Apollo, which monitors 200 patients in six states from its only eICU in Hyderabad city, will open three new centres to track 1,000 more patients. Prasad said he is also in talks to extend the service to government hospitals.

Fortis will start remote monitoring of intensive care patients in the Bangladeshi city of Khulna this week, its first such cross-border operation. The hospital chain tracks 350 patients from its New Delhi centre but will start two more eICUs by mid-2017.

Jayant Singh, director of healthcare at Frost & Sullivan India, a consultancy, estimates that eICUs are boosting industry revenues by $220 million a year by giving smaller hospitals the ability to treat critical patients at the hands of top-flight intensive-care specialists, even if they are in another city.

India’s eICU beds will expand by 15-20 percent each year from about 3,000 now, Singh said.

SAVING LIVES

With multiple computer screens inside these high-tech eICUs, doctors suggest treatment procedures after assessing medical history and real-time heart rate charts of patients fighting for their lives in distant facilities.

Doctors recently saved a 30-year-old pregnant woman in a hospital in the southern city of Warangal after her heart stopped beating, assisting a resident doctor not specialised in intensive care to carry out chest compressions through a video link.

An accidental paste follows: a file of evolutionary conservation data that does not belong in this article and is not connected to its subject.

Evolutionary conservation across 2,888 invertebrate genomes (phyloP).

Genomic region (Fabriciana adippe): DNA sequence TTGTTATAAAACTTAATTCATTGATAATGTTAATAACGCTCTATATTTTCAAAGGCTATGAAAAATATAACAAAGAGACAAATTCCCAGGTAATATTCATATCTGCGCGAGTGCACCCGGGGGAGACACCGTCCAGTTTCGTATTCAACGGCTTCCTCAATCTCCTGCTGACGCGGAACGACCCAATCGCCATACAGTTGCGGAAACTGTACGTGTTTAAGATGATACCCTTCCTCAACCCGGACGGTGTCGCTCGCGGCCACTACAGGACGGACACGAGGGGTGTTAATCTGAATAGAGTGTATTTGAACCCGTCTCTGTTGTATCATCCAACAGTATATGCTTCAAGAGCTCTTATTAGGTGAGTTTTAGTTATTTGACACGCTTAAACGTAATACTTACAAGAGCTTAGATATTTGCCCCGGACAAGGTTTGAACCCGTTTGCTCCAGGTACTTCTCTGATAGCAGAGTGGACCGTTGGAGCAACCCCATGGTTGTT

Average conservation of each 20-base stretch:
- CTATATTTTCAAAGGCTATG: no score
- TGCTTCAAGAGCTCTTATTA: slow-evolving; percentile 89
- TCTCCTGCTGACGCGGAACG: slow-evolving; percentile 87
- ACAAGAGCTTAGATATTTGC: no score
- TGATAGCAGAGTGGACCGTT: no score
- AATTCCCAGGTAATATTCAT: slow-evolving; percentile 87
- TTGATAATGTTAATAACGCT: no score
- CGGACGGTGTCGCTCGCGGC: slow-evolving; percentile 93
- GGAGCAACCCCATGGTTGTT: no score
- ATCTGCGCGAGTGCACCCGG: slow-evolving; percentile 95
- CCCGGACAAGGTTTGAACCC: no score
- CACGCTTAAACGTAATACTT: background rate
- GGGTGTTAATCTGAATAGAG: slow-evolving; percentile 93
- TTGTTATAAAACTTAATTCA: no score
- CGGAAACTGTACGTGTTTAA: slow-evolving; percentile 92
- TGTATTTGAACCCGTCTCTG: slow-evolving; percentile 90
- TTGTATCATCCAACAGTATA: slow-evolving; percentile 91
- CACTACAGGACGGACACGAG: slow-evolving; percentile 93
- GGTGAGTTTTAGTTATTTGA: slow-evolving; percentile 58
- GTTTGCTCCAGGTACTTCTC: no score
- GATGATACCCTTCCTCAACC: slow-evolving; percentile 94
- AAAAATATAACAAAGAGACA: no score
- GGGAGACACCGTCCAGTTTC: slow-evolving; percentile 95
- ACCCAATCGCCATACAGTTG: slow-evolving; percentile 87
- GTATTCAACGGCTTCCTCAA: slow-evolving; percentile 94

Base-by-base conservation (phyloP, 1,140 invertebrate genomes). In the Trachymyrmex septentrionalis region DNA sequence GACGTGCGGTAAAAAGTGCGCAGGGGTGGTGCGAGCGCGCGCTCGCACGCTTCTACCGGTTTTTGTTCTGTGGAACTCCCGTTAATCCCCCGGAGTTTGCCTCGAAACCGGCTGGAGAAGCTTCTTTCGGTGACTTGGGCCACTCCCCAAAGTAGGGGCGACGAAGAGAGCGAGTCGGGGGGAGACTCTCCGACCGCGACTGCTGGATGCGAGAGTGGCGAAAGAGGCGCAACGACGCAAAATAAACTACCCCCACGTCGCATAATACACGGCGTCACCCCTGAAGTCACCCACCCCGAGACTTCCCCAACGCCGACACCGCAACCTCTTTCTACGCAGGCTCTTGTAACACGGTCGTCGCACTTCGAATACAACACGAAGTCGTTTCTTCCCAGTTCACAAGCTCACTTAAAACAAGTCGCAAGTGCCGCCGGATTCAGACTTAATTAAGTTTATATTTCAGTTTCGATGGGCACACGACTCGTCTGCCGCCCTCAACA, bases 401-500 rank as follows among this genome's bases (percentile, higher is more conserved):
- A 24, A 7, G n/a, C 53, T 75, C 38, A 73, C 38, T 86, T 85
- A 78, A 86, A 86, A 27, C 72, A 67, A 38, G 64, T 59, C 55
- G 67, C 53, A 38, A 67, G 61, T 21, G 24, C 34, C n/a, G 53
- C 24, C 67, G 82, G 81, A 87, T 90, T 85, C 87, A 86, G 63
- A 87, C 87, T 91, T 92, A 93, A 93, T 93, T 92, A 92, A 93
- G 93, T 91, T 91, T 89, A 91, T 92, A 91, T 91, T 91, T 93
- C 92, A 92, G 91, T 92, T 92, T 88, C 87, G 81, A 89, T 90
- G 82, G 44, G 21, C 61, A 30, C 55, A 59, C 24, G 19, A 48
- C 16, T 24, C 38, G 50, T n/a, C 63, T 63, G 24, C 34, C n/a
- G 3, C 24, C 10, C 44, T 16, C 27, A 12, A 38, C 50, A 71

“We save about 25 lives a month,” said Shamit Gupta, medical director at Fortis’ eICU unit.

Hospitals charge between $10 and $30 a day to virtually monitor a patient from their eICUs, with revenues shared between hospitals and companies such as General Electric and Philips that have developed the tracking software.

That comes on top of standard critical care costs of about $200 a day in a small city hospital.

At that price, eICUs do little to address concerns of millions of India’s poor patients who often share beds or wait for days to gain admission to a public hospital.

“This technology basically is not bridging the gap between the poor and the rich, but increasing access to specialized healthcare for those who can afford it,” Frost & Sullivan’s Singh said.

(Reporting by Aditya Kalra; Editing by Sanjeev Miglani, Robert Birsel)

  • Rakesh Manchanda

    Indian doctors in lobby with politicians have insulated themselves with conflict of interest.They need to be courageous to help break this deadlock and seek solutions while inviting health awareness groups to connect to humanity is spite of Rich-Poor patient divide.